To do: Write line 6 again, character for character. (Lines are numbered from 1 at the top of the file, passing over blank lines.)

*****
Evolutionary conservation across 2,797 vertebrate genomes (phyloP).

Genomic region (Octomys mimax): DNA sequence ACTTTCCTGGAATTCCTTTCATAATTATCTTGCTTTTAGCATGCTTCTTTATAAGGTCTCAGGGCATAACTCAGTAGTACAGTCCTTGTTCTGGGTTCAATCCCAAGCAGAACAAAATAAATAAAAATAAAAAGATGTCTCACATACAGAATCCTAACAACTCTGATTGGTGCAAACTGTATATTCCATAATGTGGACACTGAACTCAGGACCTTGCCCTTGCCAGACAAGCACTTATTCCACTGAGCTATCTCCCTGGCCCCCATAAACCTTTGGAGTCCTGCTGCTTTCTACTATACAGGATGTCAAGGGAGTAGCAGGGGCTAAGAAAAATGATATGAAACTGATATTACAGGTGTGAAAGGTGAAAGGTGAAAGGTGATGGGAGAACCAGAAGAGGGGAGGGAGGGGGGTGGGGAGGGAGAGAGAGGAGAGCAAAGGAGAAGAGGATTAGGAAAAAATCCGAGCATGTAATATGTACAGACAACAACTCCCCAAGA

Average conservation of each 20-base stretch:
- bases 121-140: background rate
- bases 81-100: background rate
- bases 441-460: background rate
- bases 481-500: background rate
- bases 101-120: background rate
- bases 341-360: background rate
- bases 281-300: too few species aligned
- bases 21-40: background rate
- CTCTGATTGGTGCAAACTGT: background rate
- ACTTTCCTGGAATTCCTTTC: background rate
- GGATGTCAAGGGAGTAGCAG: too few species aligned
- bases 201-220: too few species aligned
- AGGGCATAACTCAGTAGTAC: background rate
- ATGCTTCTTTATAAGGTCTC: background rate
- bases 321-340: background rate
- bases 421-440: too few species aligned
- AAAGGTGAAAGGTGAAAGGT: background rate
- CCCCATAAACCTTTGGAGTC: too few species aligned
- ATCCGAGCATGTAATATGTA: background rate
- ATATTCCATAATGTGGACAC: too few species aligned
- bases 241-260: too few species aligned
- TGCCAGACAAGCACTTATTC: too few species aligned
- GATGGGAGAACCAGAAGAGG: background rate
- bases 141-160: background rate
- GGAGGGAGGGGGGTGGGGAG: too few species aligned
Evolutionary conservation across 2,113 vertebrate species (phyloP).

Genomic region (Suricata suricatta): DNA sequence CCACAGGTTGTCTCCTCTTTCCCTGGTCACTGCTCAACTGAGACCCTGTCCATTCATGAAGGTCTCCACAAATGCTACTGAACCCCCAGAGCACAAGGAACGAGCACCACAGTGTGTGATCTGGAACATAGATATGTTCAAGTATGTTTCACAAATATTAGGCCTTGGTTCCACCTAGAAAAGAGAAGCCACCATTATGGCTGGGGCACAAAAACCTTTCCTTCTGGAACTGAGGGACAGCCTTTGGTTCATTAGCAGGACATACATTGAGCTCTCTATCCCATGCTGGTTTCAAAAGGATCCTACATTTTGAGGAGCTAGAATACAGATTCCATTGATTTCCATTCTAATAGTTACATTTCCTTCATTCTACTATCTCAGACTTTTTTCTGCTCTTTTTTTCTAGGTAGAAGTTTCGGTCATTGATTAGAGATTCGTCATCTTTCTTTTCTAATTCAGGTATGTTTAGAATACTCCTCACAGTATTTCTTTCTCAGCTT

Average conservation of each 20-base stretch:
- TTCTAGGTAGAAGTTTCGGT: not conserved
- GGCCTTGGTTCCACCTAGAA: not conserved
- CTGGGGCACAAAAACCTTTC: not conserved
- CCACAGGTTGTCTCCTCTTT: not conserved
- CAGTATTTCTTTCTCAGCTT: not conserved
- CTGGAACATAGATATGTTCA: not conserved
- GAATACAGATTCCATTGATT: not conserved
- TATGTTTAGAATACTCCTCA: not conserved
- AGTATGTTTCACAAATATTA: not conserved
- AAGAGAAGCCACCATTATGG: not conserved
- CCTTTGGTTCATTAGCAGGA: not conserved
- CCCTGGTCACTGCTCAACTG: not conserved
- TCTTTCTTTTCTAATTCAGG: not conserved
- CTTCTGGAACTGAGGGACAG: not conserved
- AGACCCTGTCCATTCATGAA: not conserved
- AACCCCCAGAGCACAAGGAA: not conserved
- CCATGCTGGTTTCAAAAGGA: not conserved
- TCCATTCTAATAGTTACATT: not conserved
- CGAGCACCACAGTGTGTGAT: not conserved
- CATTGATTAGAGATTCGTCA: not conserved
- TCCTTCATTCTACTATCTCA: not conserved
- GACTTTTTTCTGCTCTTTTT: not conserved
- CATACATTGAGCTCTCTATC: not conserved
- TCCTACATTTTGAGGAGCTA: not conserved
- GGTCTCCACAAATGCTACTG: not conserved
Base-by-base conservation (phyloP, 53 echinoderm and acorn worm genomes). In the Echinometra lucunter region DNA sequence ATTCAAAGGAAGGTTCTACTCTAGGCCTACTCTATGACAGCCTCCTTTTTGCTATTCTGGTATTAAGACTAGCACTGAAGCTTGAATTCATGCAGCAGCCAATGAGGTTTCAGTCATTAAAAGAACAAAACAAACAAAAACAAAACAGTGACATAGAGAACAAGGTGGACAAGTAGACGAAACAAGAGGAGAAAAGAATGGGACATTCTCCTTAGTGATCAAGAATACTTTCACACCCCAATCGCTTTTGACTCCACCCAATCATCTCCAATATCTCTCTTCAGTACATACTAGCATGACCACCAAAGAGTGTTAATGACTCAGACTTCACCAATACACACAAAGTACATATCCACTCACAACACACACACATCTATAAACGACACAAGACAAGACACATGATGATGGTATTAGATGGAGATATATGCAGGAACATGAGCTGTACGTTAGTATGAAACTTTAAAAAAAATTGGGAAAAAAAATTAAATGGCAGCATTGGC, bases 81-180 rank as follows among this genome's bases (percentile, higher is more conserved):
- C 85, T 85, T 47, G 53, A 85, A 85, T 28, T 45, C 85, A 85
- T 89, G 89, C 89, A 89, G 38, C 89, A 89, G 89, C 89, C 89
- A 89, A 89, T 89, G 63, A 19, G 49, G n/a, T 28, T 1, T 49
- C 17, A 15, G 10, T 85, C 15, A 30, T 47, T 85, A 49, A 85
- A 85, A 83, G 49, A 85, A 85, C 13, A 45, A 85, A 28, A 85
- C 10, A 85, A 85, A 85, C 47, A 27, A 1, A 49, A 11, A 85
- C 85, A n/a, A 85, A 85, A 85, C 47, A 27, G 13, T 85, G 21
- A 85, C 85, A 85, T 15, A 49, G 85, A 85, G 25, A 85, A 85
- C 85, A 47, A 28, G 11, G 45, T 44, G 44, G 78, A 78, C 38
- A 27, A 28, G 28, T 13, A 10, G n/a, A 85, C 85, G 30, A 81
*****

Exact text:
- bases 441-460: background rate